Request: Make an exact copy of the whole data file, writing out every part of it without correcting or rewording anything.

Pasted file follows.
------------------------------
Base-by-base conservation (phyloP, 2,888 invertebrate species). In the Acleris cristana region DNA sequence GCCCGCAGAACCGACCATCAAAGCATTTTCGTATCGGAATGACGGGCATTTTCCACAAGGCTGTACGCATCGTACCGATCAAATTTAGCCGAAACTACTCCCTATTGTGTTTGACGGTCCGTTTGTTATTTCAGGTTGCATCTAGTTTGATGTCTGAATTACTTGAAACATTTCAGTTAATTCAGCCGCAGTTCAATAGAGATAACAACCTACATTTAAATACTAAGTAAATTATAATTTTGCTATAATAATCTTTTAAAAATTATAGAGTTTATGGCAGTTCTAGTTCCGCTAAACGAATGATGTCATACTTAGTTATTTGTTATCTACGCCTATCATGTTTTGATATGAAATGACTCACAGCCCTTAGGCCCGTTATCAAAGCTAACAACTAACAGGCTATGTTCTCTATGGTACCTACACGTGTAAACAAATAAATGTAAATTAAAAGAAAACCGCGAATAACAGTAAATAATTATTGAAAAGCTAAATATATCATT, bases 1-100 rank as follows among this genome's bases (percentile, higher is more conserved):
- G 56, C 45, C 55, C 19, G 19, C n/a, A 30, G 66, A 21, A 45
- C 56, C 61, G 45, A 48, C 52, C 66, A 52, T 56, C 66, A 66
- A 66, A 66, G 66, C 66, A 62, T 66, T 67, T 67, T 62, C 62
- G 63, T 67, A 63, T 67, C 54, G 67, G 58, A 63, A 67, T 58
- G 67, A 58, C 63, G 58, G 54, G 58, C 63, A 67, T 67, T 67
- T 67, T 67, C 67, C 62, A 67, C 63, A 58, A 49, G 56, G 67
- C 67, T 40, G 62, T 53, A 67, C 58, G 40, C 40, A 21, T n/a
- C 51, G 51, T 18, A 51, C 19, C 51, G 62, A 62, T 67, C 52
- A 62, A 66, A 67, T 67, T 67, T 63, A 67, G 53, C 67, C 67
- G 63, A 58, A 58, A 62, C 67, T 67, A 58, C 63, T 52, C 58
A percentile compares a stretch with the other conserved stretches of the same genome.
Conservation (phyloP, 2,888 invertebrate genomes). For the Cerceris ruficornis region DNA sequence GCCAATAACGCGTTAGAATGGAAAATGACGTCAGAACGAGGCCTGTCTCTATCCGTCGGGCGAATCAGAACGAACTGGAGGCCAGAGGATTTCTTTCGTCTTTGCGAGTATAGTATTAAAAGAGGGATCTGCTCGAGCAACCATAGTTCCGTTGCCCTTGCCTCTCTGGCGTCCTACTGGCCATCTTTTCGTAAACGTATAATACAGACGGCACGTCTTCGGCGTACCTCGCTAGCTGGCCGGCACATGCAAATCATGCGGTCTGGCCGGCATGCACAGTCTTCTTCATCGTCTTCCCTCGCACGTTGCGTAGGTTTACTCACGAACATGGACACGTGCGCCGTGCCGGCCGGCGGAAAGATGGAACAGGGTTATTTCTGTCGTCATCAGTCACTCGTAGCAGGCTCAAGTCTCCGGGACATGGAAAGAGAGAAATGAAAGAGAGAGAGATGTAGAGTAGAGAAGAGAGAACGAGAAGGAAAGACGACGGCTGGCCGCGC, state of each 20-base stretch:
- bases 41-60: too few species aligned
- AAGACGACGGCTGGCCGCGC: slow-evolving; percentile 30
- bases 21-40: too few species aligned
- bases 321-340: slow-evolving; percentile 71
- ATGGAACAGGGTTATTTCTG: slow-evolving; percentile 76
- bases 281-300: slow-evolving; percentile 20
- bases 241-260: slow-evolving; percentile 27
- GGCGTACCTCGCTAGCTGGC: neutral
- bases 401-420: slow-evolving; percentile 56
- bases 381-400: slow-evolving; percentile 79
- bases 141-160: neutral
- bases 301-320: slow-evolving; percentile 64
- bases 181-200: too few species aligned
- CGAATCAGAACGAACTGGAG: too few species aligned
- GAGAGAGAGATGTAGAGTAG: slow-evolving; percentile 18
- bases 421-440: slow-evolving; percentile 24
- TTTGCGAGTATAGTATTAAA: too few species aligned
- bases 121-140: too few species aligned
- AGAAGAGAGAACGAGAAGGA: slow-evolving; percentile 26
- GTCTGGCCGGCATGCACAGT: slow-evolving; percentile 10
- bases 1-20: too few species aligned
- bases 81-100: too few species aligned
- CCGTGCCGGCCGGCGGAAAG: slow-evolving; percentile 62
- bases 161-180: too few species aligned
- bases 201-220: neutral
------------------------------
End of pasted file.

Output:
Base-by-base conservation (phyloP, 2,888 invertebrate species). In the Acleris cristana region DNA sequence GCCCGCAGAACCGACCATCAAAGCATTTTCGTATCGGAATGACGGGCATTTTCCACAAGGCTGTACGCATCGTACCGATCAAATTTAGCCGAAACTACTCCCTATTGTGTTTGACGGTCCGTTTGTTATTTCAGGTTGCATCTAGTTTGATGTCTGAATTACTTGAAACATTTCAGTTAATTCAGCCGCAGTTCAATAGAGATAACAACCTACATTTAAATACTAAGTAAATTATAATTTTGCTATAATAATCTTTTAAAAATTATAGAGTTTATGGCAGTTCTAGTTCCGCTAAACGAATGATGTCATACTTAGTTATTTGTTATCTACGCCTATCATGTTTTGATATGAAATGACTCACAGCCCTTAGGCCCGTTATCAAAGCTAACAACTAACAGGCTATGTTCTCTATGGTACCTACACGTGTAAACAAATAAATGTAAATTAAAAGAAAACCGCGAATAACAGTAAATAATTATTGAAAAGCTAAATATATCATT, bases 1-100 rank as follows among this genome's bases (percentile, higher is more conserved):
- G 56, C 45, C 55, C 19, G 19, C n/a, A 30, G 66, A 21, A 45
- C 56, C 61, G 45, A 48, C 52, C 66, A 52, T 56, C 66, A 66
- A 66, A 66, G 66, C 66, A 62, T 66, T 67, T 67, T 62, C 62
- G 63, T 67, A 63, T 67, C 54, G 67, G 58, A 63, A 67, T 58
- G 67, A 58, C 63, G 58, G 54, G 58, C 63, A 67, T 67, T 67
- T 67, T 67, C 67, C 62, A 67, C 63, A 58, A 49, G 56, G 67
- C 67, T 40, G 62, T 53, A 67, C 58, G 40, C 40, A 21, T n/a
- C 51, G 51, T 18, A 51, C 19, C 51, G 62, A 62, T 67, C 52
- A 62, A 66, A 67, T 67, T 67, T 63, A 67, G 53, C 67, C 67
- G 63, A 58, A 58, A 62, C 67, T 67, A 58, C 63, T 52, C 58
A percentile compares a stretch with the other conserved stretches of the same genome.
Conservation (phyloP, 2,888 invertebrate genomes). For the Cerceris ruficornis region DNA sequence GCCAATAACGCGTTAGAATGGAAAATGACGTCAGAACGAGGCCTGTCTCTATCCGTCGGGCGAATCAGAACGAACTGGAGGCCAGAGGATTTCTTTCGTCTTTGCGAGTATAGTATTAAAAGAGGGATCTGCTCGAGCAACCATAGTTCCGTTGCCCTTGCCTCTCTGGCGTCCTACTGGCCATCTTTTCGTAAACGTATAATACAGACGGCACGTCTTCGGCGTACCTCGCTAGCTGGCCGGCACATGCAAATCATGCGGTCTGGCCGGCATGCACAGTCTTCTTCATCGTCTTCCCTCGCACGTTGCGTAGGTTTACTCACGAACATGGACACGTGCGCCGTGCCGGCCGGCGGAAAGATGGAACAGGGTTATTTCTGTCGTCATCAGTCACTCGTAGCAGGCTCAAGTCTCCGGGACATGGAAAGAGAGAAATGAAAGAGAGAGAGATGTAGAGTAGAGAAGAGAGAACGAGAAGGAAAGACGACGGCTGGCCGCGC, state of each 20-base stretch:
- bases 41-60: too few species aligned
- AAGACGACGGCTGGCCGCGC: slow-evolving; percentile 30
- bases 21-40: too few species aligned
- bases 321-340: slow-evolving; percentile 71
- ATGGAACAGGGTTATTTCTG: slow-evolving; percentile 76
- bases 281-300: slow-evolving; percentile 20
- bases 241-260: slow-evolving; percentile 27
- GGCGTACCTCGCTAGCTGGC: neutral
- bases 401-420: slow-evolving; percentile 56
- bases 381-400: slow-evolving; percentile 79
- bases 141-160: neutral
- bases 301-320: slow-evolving; percentile 64
- bases 181-200: too few species aligned
- CGAATCAGAACGAACTGGAG: too few species aligned
- GAGAGAGAGATGTAGAGTAG: slow-evolving; percentile 18
- bases 421-440: slow-evolving; percentile 24
- TTTGCGAGTATAGTATTAAA: too few species aligned
- bases 121-140: too few species aligned
- AGAAGAGAGAACGAGAAGGA: slow-evolving; percentile 26
- GTCTGGCCGGCATGCACAGT: slow-evolving; percentile 10
- bases 1-20: too few species aligned
- bases 81-100: too few species aligned
- CCGTGCCGGCCGGCGGAAAG: slow-evolving; percentile 62
- bases 161-180: too few species aligned
- bases 201-220: neutral